That 27.9% of servers accept renegotiation indicate a significant problem, since most of these sites do not need renegotiation, particularly not the client-initiated variant (no major browser client actually supports it). Part of the reason for the number of servers is that accepting renegotiation has been enabled in OpenSSL, and probably other SSL/TLS implementations, by default until the Renego problem was discovered, and Apache servers make up about 70% of the affected servers, but Microsoft IIS is registered for about 10% of the sites (but for both a front-end server may be handling the actual SSL/TLS connections).
Looking specifically at which of these servers are Renego patched, and which aren't, a really problematic pattern emerges: Only 0.5% of the sites allowing client-initiated renegotiation are Renego patched, 99.5% are NOT patched (for server-initiated renegotiation 71% of the servers are patched).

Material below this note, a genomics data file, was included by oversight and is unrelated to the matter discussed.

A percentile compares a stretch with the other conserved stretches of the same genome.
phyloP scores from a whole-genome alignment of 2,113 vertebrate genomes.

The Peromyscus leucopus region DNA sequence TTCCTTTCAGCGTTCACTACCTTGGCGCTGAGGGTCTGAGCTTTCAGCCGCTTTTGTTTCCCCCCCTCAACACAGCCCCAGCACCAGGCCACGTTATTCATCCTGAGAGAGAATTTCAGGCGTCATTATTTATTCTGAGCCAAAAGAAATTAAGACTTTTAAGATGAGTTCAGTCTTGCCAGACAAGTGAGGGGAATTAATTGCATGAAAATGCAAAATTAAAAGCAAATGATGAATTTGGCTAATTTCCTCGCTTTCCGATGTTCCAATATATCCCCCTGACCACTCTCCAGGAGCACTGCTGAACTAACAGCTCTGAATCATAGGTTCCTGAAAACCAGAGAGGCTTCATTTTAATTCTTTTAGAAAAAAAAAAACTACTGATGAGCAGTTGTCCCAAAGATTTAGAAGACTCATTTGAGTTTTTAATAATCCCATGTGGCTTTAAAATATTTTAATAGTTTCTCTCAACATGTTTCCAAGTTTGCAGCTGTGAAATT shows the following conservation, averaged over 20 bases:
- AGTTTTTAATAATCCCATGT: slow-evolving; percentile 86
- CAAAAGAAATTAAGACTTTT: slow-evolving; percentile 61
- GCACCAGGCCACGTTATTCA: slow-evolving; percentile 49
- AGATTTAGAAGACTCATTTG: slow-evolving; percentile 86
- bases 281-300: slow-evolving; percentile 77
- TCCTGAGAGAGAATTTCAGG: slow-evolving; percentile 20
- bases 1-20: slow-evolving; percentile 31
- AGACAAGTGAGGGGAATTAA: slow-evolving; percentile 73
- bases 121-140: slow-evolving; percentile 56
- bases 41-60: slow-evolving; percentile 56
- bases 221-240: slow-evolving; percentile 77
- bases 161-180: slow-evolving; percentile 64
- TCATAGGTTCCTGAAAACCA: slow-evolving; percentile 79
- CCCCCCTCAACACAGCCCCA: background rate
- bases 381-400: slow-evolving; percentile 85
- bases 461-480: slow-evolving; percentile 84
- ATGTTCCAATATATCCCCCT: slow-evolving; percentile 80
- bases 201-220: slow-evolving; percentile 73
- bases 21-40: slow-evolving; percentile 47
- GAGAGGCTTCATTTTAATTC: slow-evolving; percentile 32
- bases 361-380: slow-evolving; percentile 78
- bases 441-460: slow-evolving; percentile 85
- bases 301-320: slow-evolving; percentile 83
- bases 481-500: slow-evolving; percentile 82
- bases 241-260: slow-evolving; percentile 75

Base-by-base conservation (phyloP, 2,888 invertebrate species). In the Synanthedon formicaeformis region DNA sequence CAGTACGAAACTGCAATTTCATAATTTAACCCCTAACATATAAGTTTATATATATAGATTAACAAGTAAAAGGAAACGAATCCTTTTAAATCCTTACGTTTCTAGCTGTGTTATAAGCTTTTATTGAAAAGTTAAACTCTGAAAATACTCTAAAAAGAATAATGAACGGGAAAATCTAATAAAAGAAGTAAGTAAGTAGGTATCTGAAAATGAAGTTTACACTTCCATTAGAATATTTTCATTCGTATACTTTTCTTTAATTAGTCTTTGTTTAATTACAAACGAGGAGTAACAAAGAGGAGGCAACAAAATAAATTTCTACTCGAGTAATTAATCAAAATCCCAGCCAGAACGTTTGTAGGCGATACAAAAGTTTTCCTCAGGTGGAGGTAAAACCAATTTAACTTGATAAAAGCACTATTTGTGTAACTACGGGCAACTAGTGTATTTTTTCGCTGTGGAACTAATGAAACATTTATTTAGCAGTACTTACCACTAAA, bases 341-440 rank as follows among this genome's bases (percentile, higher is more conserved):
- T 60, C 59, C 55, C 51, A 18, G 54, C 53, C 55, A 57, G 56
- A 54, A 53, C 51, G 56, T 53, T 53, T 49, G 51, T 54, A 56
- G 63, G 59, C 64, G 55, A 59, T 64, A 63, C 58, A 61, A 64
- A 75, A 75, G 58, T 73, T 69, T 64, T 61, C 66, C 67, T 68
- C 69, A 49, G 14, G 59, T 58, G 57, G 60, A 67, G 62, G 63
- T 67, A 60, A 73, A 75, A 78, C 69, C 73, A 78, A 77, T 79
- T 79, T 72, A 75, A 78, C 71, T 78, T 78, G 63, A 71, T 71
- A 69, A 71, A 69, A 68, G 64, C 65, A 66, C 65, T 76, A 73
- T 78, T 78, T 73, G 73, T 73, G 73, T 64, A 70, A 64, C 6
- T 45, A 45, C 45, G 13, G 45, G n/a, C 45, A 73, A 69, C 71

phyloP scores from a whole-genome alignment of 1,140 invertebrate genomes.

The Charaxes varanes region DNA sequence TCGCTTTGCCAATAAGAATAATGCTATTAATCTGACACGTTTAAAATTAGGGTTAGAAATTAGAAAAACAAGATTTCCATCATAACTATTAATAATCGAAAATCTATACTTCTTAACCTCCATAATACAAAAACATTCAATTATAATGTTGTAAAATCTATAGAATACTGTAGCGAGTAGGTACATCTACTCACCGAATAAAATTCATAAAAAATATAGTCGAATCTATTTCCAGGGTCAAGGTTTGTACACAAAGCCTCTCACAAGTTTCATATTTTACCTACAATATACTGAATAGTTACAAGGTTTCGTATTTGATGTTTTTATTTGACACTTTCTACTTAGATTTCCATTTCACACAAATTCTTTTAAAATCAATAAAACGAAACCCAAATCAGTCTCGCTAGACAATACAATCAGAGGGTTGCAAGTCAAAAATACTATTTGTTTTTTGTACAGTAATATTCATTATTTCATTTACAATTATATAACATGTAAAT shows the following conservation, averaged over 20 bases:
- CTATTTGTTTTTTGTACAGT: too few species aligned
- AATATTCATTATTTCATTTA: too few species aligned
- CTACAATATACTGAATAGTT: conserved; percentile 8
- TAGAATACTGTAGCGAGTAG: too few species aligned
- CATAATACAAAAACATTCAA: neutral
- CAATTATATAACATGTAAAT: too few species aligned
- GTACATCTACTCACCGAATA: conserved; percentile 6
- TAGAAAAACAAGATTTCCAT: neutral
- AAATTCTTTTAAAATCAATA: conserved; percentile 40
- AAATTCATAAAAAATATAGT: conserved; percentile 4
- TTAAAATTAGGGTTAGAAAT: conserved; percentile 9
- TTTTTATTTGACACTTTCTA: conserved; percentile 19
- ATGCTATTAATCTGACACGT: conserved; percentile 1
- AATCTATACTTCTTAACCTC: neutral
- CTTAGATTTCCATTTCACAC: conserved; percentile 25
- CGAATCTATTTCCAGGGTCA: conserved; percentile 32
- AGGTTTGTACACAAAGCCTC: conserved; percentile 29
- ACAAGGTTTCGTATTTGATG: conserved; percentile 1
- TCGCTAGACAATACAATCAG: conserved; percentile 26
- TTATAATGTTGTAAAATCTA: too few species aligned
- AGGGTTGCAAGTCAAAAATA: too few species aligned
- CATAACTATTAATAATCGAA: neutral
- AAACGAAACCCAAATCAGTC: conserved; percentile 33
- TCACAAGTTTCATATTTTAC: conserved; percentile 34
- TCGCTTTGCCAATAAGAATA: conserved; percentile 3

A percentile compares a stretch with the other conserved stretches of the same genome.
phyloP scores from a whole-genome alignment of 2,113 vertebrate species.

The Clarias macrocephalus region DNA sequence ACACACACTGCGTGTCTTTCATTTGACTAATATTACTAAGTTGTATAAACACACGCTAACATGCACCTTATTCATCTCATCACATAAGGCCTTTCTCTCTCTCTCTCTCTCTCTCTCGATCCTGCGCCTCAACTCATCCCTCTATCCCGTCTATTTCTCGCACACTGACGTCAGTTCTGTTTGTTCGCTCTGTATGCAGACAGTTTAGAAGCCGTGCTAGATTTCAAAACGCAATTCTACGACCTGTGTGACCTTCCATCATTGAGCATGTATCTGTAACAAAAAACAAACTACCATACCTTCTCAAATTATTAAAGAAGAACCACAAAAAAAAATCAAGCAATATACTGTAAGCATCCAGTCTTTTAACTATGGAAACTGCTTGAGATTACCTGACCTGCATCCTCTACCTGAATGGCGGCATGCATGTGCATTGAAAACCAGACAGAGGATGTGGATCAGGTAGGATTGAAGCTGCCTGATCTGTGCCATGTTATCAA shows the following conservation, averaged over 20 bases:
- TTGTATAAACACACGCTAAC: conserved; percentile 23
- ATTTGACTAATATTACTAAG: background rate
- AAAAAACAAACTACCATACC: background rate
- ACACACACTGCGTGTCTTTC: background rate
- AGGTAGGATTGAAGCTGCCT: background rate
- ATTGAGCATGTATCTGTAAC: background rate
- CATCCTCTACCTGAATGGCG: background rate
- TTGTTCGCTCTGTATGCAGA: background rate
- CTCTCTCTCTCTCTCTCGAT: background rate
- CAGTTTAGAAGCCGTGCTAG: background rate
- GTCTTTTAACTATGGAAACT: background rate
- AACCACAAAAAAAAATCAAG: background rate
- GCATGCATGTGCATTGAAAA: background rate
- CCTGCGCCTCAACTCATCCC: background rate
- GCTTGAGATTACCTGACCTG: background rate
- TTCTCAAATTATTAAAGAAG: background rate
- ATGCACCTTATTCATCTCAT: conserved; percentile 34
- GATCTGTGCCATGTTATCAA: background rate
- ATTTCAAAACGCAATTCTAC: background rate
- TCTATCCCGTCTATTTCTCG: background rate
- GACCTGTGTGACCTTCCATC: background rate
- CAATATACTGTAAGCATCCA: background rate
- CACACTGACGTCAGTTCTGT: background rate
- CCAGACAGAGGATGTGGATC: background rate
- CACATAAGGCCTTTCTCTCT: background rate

This is bad news, because it means that these 27.9% of all the tested servers are vulnerable to the full HTTP injection Renego attack, meaning that somebody could be manipulating what requests are sent to the unpatched "secure" website server you are visiting, and there is no direct way to tell if it is happening.
When you combine this with the fact that 45.7% of all servers are unpatched, you get an even more problematic number: Of the unpatched servers, 61% are vulnerable to the Renego attack. That is, roughly, only 2 of 5 (a bit more than 1 of every 3) unpatched sites are *apparently* safe from the attack. However, since the site could still perform renegotiation under very specific preconditions we are not able to use, we have no way to know for certain.